Up and coming teen group Westside... but can they get to the top side?|
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Music vets offer hints on boy band survival
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Thursday, February 18, 1999 5:13:48 PM EST
From Brooke Alexander
CNN WorldBeat Correspondent
(CNN) -- From Britney to Brandy, and Backstreet Boys to Boyzone, young fans on both sides of the Atlantic are in synch with what's become known as the teen sensation. But when the bubble gum bursts and the facial hair fills out, how many of these adolescent acts survive to musical maturity?
The number of teen idols who succeed in growing up, musically, are few -- think Donny Osmond, George Michael, David Cassidy, Michael Jackson. They had the talent and appeal needed to outgrow their teenage fan base and reach musical maturity. A flood of other young pop stars were alluring, but less enduring.
The first challenge of today's fresh young faces is to grab a share of the spotlight in a fiercely competitive market -- the goal is to find a niche which sets your group apart from the seemingly endless production line of clone-a-tones.
Right now, a melange of acts are trying to do just that. For example, singer Salvatore of the Boyz -- a five-man band -- says of his group, "We're five boys, five guys, so we're a boy band but we are not a typical boy band."
Meanwhile, Scott Robinson of the two-year-old band 5ive says his group is trying to break a typical sophomore boy-band pattern. "Second-year boy band, you automatically think, same suits ... ballads for every single. We don't do that," he says.
The odds may be against these new groups simply because they missed a wide-open niche a couple of years ago, says Tracy Pepper of Spin magazine. "I think the Spice Girls hit at a time when they were the first group to actually -- they were a girl group marketed for girls. And here was the first time that girls could look on TV or on the records and say, 'That could be me,'" she says.
"Then you started to get All Saints," she adds, mentioning a newer all-girl group that maintains its own pop-music sound is nothing like that of the Spice Girls, "and groups like that. So I think for record companies, once they see one, then they say, 'Ha, there's money to be made there.' And that's normal, that's the business."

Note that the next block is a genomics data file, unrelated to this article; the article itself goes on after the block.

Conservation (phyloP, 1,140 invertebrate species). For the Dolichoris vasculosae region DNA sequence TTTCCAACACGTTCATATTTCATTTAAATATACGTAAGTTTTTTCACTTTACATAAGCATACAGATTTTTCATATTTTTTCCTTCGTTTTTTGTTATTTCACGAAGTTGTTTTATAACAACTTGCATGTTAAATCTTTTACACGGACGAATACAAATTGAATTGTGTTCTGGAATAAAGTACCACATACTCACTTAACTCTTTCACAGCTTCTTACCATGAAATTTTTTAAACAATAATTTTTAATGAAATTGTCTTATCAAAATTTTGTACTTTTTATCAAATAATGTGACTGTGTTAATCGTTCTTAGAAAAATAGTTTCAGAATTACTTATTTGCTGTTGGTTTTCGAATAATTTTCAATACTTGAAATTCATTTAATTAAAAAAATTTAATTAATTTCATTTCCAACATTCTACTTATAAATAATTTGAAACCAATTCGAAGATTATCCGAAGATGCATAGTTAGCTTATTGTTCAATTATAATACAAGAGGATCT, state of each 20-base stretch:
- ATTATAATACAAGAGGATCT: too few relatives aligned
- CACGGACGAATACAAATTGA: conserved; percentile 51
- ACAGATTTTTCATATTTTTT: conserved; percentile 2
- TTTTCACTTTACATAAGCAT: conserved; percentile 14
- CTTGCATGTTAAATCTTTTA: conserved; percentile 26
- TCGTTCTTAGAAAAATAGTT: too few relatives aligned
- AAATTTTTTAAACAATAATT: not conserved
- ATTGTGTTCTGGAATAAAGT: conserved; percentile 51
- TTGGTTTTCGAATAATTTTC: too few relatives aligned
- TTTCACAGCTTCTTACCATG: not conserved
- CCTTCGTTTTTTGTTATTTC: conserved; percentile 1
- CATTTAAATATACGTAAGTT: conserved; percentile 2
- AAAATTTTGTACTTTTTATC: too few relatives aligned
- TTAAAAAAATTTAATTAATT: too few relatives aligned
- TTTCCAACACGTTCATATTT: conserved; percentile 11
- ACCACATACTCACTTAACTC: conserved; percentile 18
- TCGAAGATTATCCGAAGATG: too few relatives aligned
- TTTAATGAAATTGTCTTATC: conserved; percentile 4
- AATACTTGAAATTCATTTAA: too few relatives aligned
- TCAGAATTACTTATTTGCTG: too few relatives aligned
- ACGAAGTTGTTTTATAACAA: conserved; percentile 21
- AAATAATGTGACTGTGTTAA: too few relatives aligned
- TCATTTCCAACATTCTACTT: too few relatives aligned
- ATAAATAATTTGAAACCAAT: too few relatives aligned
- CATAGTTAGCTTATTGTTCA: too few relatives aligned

Steps are unique... at least because of the fact that both genders are represented in their group
Co-ed line dancers
More successful, Pepper says, might be the marketing ploy of a British group called Steps, "which are androids -- I mean, they're very scary," she says. "But they've been really popular in the U.K. because it's a co-ed group of line-dancing freaks, basically. There's, I think, three women and two guys, and I think the co-ed angle hasn't been tried before."
After entering the spotlight, the next -- and harder -- challenge is to stand the test of time, when the focus moves on to the next bright young thing.
"This industry's very fickle, you're only as big as your last record, you know?" observes Ronan Keating of Boyzone, another boy band topping the charts internationally right now. "And we intend on releasing some good records yet, so we don't intend on going anywhere."
The latest bright young thing to emerge in the United States is former Mickey Mouse Club girl Britney Spears, whose first album and single have just debuted at number one on the Billboard charts. She's on course to follow the success of boy band heart throbs like 'N Sync and the Backstreet Boys, both among the top-five-selling artists in the U.S. last year.
Joey McIntyre, former New Kid on the Block
Former New Kid gives picks
"Of all of them, I just -- maybe because I know them, but I think 'N Sync has -- can maybe transcend that whole boy band thing, you know, because they got a good attitude and a good spirit, and they're talented guys," says Joey McIntyre, a former member of the '80s boy-band sensation New Kids on the Block.
"The New Kids took some hits for, you know, not writing their own music. But on a songwriting standpoint, I mean, I'd never written music before when I was in the group," McIntyre continues. Now pursuing his own solo career, he says, "Now the music is my music, so it's kind of like my baby, and that was a whole different experience."
Meanwhile, Brian Harvey of current band East 17 had this to say: "Everyone grows up and changes ... like George Michael when he was in Wham and things like that, he's older now, and he's portraying himself a lot different. So everyone changes."
From Wham to wisdom, Michael's is a lesson in musical maturity many of today's teen idols would do well to follow.